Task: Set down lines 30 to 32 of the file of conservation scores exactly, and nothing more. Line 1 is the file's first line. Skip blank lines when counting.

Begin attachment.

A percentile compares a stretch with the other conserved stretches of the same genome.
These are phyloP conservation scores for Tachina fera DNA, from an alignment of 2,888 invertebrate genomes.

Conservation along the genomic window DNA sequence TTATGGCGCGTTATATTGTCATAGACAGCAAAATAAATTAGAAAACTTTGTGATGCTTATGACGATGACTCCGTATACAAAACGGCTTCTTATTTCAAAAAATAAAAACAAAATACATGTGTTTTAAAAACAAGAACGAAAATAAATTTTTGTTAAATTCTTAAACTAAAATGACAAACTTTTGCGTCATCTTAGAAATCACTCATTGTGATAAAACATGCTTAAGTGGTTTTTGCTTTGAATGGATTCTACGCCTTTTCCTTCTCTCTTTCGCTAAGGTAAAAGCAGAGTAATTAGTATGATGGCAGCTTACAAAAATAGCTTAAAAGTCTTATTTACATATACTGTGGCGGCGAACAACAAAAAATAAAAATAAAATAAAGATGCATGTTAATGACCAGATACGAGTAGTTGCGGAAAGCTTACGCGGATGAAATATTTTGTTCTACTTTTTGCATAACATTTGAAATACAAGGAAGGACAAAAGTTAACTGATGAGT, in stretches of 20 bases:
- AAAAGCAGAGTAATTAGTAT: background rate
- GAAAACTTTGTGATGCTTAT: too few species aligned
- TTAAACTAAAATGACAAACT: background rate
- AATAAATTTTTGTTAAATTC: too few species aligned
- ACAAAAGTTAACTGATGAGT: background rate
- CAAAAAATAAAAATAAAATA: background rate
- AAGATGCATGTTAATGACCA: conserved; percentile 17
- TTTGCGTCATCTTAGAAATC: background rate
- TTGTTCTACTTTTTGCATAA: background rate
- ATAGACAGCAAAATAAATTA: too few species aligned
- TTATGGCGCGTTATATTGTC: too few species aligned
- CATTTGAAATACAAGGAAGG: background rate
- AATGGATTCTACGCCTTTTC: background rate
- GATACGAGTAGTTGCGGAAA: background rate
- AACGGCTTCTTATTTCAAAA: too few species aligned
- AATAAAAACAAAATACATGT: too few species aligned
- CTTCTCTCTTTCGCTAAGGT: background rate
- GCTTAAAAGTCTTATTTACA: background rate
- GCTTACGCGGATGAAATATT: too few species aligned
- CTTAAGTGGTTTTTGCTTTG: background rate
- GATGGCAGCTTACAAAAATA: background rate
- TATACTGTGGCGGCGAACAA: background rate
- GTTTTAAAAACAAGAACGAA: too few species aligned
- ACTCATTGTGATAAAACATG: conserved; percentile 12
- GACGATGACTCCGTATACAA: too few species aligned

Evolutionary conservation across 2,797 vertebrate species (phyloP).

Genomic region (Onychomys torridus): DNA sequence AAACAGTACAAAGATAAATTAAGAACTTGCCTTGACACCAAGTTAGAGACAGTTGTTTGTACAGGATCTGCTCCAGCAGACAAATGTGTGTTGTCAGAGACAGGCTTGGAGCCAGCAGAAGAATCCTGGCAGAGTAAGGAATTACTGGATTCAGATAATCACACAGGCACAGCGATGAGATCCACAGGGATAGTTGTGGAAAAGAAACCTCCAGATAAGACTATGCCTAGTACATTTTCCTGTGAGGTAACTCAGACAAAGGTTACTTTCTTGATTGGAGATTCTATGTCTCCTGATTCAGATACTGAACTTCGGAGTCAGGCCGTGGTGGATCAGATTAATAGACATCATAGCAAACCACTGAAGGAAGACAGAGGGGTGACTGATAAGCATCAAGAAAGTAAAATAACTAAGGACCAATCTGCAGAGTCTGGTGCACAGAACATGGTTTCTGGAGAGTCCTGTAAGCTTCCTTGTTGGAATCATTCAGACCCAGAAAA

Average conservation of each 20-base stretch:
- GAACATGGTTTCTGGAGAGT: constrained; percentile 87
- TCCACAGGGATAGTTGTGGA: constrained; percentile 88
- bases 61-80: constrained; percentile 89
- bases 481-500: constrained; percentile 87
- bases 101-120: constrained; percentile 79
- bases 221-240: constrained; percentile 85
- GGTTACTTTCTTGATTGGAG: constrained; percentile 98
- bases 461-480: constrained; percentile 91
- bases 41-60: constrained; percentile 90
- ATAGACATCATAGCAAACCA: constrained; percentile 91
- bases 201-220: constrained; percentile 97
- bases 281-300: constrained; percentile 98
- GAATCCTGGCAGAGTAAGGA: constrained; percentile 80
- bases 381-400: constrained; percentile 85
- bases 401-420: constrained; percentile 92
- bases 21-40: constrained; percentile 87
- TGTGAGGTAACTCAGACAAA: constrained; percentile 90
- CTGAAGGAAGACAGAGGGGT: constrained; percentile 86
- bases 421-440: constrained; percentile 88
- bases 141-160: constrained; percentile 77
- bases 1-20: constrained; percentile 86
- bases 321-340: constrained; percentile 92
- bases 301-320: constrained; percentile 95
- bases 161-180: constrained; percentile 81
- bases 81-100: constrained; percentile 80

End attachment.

Genomic region (Onychomys torridus): DNA sequence AAACAGTACAAAGATAAATTAAGAACTTGCCTTGACACCAAGTTAGAGACAGTTGTTTGTACAGGATCTGCTCCAGCAGACAAATGTGTGTTGTCAGAGACAGGCTTGGAGCCAGCAGAAGAATCCTGGCAGAGTAAGGAATTACTGGATTCAGATAATCACACAGGCACAGCGATGAGATCCACAGGGATAGTTGTGGAAAAGAAACCTCCAGATAAGACTATGCCTAGTACATTTTCCTGTGAGGTAACTCAGACAAAGGTTACTTTCTTGATTGGAGATTCTATGTCTCCTGATTCAGATACTGAACTTCGGAGTCAGGCCGTGGTGGATCAGATTAATAGACATCATAGCAAACCACTGAAGGAAGACAGAGGGGTGACTGATAAGCATCAAGAAAGTAAAATAACTAAGGACCAATCTGCAGAGTCTGGTGCACAGAACATGGTTTCTGGAGAGTCCTGTAAGCTTCCTTGTTGGAATCATTCAGACCCAGAAAA

Average conservation of each 20-base stretch:
- GAACATGGTTTCTGGAGAGT: constrained; percentile 87